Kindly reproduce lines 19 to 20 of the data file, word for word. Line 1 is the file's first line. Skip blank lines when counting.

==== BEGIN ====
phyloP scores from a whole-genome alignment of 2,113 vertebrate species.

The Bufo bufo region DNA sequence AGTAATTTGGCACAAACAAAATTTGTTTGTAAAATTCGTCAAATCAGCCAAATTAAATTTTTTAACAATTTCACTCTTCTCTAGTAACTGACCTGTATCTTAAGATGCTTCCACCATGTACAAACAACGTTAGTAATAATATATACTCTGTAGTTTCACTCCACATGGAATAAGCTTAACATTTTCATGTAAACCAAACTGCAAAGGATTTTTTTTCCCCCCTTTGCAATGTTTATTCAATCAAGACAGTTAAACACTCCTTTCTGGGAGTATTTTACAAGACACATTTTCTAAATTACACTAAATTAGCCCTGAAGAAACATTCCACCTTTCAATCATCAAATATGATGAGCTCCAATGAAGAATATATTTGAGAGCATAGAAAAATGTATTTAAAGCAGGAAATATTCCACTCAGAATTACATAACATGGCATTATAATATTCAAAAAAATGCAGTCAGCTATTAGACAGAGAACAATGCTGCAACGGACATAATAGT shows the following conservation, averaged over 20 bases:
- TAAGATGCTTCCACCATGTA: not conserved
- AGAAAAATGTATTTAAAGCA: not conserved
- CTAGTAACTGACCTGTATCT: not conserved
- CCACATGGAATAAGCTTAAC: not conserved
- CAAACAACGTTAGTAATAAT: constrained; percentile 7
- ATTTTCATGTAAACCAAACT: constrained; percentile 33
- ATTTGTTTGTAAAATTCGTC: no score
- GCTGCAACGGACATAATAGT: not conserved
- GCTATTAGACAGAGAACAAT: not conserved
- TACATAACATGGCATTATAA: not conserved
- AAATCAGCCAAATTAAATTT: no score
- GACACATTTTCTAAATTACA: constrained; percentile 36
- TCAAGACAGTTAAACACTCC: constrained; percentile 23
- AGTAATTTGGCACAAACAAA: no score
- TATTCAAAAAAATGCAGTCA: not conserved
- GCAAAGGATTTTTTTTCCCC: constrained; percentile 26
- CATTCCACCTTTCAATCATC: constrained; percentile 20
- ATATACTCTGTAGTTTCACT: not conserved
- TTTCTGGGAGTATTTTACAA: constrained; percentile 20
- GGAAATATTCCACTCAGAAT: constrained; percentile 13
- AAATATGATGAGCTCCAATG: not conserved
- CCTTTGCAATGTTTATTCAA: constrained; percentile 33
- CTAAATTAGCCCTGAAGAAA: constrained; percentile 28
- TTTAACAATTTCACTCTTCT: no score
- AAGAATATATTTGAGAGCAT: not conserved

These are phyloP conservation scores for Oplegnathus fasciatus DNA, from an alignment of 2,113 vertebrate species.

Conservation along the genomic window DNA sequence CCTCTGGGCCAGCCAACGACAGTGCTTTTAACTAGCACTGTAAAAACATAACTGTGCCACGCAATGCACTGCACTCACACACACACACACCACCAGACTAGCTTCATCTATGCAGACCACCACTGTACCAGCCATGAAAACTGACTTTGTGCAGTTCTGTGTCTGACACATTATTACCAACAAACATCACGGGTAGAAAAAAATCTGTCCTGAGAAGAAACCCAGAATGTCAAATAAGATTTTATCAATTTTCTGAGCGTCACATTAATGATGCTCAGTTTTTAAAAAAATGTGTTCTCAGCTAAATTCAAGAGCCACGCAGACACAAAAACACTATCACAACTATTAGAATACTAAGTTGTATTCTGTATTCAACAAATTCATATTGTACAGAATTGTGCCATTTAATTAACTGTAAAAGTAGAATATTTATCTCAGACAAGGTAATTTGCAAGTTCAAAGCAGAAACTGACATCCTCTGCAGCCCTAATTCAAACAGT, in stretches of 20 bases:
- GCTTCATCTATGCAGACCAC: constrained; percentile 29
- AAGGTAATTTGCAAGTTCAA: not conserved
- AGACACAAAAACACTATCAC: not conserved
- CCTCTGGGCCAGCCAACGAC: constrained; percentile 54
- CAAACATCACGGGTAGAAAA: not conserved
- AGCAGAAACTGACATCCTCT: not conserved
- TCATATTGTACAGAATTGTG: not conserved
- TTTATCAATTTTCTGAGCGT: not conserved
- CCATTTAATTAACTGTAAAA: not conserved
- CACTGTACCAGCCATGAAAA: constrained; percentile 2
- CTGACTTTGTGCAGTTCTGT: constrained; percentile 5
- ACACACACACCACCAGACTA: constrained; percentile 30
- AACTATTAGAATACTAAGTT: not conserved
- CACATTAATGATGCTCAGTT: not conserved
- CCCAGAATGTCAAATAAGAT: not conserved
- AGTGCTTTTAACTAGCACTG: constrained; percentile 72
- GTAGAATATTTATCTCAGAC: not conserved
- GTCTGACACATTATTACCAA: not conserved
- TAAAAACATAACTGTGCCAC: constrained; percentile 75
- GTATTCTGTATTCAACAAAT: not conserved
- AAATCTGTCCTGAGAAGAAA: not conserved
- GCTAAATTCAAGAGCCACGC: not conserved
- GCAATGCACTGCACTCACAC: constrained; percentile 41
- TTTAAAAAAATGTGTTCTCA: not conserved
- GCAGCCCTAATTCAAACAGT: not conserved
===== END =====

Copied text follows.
- CATTCCACCTTTCAATCATC: constrained; percentile 20
- ATATACTCTGTAGTTTCACT: not conserved